Eagleland Starland: i.e., the equivalent of the Eagleland trope from a different perspective, because when viewed from the outside, the Empire comes in different flavors, too.
Flavor 1: The Empire’s sense of itself, of course, which it’s happy to export, can only be compared to America’s most fulsome sense of itself in the Fifties. Turned up to eleven.
Which is to say that the Empire of the Star, renowned as the bright center of the universe, is a proud star nation of wise and idealistic gentlesophs of many species and postspecies striding boldly together into the future, residing in a mostly-post-scarcity Utopia built around honor and freedom and wealth and progress, where anyone can build a new life for themselves in the homey, yet ultratech, extravagant, and sometimes almost saccharine land where taxes really are consensual, death’s been abolished, and they’re going to make a damn good try at knocking off universal entropy just as soon as they can find the lever. It is the best of times in the best of all possible places, the Imperial Dream (q.v.) is ready and waiting for anyone who seeks it in good faith, and they’re just waiting for you to come and join in.
Flavor 2: A star nation made up of roughly one-third pleasure-addled hedonists who are congenitally incapable of taking anything seriously, one-third mad scientists who think ethics is for sissies and that disassembling the Universe while they’re in it sounds like a good idea, and one-third ideological libertist fanatics with a Plan, liberally admixed with crazed machine-cultists, and who are all appallingly smug, stomp around the rest of the galaxy as if they owned the place and had the right to do anything they damn well pleased, talk like they invented every concept worth having, and look down their excessively refined noses at everything that displeases them… which is everything! May also turn out to be trigger-happy cowboys when something offends their sensibilities enough.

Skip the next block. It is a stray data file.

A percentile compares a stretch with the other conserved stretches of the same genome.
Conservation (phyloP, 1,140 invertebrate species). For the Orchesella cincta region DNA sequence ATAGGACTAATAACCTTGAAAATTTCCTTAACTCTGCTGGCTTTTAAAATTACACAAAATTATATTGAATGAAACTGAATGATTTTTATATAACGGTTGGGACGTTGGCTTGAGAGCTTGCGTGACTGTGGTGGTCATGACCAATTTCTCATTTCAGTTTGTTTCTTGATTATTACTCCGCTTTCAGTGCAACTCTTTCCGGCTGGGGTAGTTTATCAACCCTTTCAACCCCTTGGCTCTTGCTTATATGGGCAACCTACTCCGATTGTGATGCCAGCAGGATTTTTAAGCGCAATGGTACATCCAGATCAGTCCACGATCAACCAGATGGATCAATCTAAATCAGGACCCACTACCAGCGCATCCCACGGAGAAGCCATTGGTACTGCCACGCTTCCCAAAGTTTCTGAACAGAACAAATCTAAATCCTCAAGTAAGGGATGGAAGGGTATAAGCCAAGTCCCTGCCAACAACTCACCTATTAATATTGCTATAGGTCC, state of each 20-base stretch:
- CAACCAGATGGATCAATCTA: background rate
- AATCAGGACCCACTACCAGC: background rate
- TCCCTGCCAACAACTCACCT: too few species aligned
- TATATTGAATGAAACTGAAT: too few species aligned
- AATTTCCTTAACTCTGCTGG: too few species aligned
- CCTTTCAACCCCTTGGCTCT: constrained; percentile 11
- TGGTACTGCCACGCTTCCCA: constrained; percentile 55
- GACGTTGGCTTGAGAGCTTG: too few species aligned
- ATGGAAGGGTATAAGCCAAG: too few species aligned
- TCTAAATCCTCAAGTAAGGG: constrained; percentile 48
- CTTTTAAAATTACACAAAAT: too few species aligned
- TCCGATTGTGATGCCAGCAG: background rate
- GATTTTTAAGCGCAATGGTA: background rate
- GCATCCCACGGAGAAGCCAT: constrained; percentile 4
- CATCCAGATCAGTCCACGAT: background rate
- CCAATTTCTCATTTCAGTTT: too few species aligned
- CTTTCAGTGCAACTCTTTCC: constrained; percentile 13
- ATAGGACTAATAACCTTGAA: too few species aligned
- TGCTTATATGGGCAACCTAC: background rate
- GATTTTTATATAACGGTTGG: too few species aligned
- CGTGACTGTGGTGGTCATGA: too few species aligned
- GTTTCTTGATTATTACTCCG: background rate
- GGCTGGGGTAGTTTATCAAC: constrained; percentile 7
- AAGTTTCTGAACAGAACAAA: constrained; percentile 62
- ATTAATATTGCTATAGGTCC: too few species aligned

Mixed Flavor: As in the case of the original, a realistic assessment would point out that while they’re not nearly quite as perfect as Flavor 1 portrays them, they’re also nowhere near as bad as Flavor 2, and it’s generally in the vices-of-their-virtues sense. The Imperials are, it would be fair to say, proud verging on arrogant, overconfident, tremendously idealistic, a touch oversophisticated, disinclined to accept the legitimacy of many kinds of authorities, and tend, when abroad, to not really hide their reaction to being confronted with the appalling squalor – to their eyes – of all too many scarcity economies nearly as well as they might wish to.
But on the other hand, they are also by and large polite, appreciative, generous, helpful – not that that’s always a good thing – and fundamentally good-natured underneath it all. So.